Five Notable Developments in Nuclear this Week 22.03.2019

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1. EDF faces pushback on plans for new nuclear in Suffolk

Local authorities are asking to receive a more detailed proposal for EDF Energy’s Sizewell C scheme. Concerns about the construction process, in particular the delivery of materials, are preventing Suffolk County Council and Suffolk Coastal District Council from fully supporting the project. Fears that local Areas of Outstanding Natural Beauty will be ruined have raised the issue’s profile and a series of actors, broadcasters and entrepreneurs have voiced opposition to EDF’s plans.

(Energy Voice, 20 March 2019, Link)

(The Telegraph, 20 March 2019, Link)

2. Hunterson B sees outage extension

Nuclear reactors at Hunterston B have had their outages extended as EDF waits for the Office of Nuclear Regulation’s (ONR) safety assessment. Last year, during a routine safety inspection, cracks were discovered in Hunterston B-8 and B-7’s graphite cores. Further inspection determined that these cracks were spreading at a faster rate than modelled. Since being taken offline, EDF has completed an extensive inspection programme to determine the condition of the cores. EDF has submitted its findings to the Office of Nuclear Regulation as well as a safety case for their return to service. It is currently expected that Hunterston B-8 reactor will restart on 30 April 2019 and Hunterston B-7 on 29 June 2019. This is later than forecast by a month and two months, respectively.

(EDF Energy, Hunterston B – Community Update, 18 March 2019, Link)

3. Silos Maintenance Facility (SMF) declared ready for action

The Silos Maintenance Facility, a mechanical handling plant on the Sellafield site, has been officially declared ready for use. The SMF is a support plant that will enable Sellafield to empty waste out of legacy silos. The project was part of a joint venture with Cavendish Nuclear and was delivered on schedule and within its sanctioned budget.

(Nuclear Industry Association, 21 March 2019, Link)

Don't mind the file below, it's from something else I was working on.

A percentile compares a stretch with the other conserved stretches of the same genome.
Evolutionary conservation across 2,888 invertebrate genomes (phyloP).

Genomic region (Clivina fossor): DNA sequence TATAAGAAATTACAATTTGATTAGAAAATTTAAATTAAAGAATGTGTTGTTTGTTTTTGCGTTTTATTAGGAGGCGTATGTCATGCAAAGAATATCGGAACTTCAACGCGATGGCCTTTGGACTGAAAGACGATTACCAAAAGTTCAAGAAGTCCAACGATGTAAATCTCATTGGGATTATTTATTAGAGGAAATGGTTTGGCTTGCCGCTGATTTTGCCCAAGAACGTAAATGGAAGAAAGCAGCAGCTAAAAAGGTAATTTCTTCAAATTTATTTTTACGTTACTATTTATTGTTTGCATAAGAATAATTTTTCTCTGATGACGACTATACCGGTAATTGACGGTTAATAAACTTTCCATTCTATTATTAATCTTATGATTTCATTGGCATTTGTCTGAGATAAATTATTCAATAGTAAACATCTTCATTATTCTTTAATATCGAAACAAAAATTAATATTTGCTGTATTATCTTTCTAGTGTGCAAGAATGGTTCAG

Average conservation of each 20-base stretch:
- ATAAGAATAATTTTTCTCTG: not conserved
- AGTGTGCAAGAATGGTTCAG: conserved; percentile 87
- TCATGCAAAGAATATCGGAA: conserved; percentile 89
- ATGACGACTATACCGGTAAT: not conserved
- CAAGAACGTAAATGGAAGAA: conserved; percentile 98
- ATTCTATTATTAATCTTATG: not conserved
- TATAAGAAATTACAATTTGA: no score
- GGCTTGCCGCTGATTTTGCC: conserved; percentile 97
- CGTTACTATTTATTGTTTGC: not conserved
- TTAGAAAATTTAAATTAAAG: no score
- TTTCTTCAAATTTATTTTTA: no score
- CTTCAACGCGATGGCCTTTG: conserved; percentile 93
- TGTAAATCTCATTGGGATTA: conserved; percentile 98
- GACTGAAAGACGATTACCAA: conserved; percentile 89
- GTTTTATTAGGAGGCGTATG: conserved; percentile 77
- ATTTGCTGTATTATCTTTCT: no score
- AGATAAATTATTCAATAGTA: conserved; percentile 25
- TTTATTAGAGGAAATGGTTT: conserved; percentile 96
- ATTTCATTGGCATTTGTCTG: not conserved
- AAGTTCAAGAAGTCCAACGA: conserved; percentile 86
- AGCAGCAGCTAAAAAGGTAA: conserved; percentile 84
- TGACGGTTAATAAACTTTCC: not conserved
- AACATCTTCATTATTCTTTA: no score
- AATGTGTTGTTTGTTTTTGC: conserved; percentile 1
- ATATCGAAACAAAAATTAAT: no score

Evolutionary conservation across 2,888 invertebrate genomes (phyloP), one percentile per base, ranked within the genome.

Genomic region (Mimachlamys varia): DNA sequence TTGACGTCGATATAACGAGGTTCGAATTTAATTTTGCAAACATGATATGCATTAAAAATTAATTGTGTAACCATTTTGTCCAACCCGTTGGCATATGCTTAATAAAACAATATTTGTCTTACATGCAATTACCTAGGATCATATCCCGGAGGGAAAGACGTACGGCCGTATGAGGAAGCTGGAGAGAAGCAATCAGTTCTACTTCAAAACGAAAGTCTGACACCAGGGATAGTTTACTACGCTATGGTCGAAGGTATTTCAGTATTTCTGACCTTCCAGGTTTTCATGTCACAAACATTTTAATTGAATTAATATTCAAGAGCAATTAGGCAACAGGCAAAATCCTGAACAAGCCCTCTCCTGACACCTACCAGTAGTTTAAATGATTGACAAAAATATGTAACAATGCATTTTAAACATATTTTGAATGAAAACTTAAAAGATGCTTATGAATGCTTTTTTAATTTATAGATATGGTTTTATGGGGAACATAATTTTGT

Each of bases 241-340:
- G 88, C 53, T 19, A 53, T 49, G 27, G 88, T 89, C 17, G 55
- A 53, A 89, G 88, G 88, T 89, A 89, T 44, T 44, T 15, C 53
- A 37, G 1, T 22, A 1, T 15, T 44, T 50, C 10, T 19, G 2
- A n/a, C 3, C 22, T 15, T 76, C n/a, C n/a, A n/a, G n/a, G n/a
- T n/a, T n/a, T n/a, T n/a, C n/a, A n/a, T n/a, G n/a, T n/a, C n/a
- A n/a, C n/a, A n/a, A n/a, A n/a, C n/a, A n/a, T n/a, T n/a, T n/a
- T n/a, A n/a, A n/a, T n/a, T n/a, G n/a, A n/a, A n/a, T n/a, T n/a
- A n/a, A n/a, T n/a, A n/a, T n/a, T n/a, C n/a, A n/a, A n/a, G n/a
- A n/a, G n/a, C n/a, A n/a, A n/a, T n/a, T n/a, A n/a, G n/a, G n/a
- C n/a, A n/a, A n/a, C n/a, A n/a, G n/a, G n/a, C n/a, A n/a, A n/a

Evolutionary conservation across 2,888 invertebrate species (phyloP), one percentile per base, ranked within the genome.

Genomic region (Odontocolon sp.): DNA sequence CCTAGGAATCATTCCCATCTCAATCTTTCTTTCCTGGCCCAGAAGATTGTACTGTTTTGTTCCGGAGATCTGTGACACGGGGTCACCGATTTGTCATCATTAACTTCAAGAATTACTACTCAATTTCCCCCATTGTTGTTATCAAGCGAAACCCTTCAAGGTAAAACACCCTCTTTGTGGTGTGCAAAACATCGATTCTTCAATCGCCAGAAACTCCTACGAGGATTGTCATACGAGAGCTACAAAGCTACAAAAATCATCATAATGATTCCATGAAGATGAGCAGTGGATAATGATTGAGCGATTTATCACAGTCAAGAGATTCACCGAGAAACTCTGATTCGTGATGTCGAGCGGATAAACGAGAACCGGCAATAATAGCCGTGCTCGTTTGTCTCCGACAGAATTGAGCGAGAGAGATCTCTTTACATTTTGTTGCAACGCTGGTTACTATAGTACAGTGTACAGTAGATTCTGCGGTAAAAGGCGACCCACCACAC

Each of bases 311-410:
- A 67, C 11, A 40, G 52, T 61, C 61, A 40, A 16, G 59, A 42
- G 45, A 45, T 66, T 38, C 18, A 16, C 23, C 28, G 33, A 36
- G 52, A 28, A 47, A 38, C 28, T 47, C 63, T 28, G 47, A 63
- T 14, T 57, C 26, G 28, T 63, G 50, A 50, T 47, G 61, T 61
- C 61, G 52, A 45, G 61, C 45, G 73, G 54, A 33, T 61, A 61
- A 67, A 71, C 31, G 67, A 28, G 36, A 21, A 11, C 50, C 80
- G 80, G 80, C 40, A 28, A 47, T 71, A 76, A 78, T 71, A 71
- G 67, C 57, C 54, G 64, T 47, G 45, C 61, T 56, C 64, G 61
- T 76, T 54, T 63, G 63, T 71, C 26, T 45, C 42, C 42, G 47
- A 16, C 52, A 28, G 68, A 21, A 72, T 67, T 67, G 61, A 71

4. BEIS releases an independent report on the characteristics of micro nuclear reactors

The report published by the Department for Business, Energy and Industrial Strategy outlines the key technological characteristics of Micro Nuclear Reactors (MNRs). It places particular emphasis on assessing the market and regulatory challenges that would be linked to their deployment. The study concludes that MNRs are a viable, economically beneficial energy source and could achieve widespread market penetration by 2030. Their success would, however, require political, regulatory and financial support.

(Department for Business, Energy and Industrial Strategy, Market and technical assessment of Micro Nuclear Reactors, 22 March 2019, Link)

5. BEIS’ impact assessment for the amendment of regulation of nuclear Sites deemed fir for purpose.

The Regulatory Policy Committee has published its opinion on the Department for Business, Energy and Industrial Strategy’s (BEIS) consultation stage impact assessment for the amendment of regulation of nuclear sites. BEIS is proposing to amend regulatory arrangements in order to align NIA65 with the OECD Nuclear Energy Agency’s recommended ‘Paris Convention Decommissioning Exclusion Criteria.’ This amendment would result in an estimated saving of £383.1 million for businesses seeking to decommission nuclear sites.

(Regulatory Policy Committee, Amendment of regulation of nuclear sites: RPC Opinion, 20 March 2019, Link)

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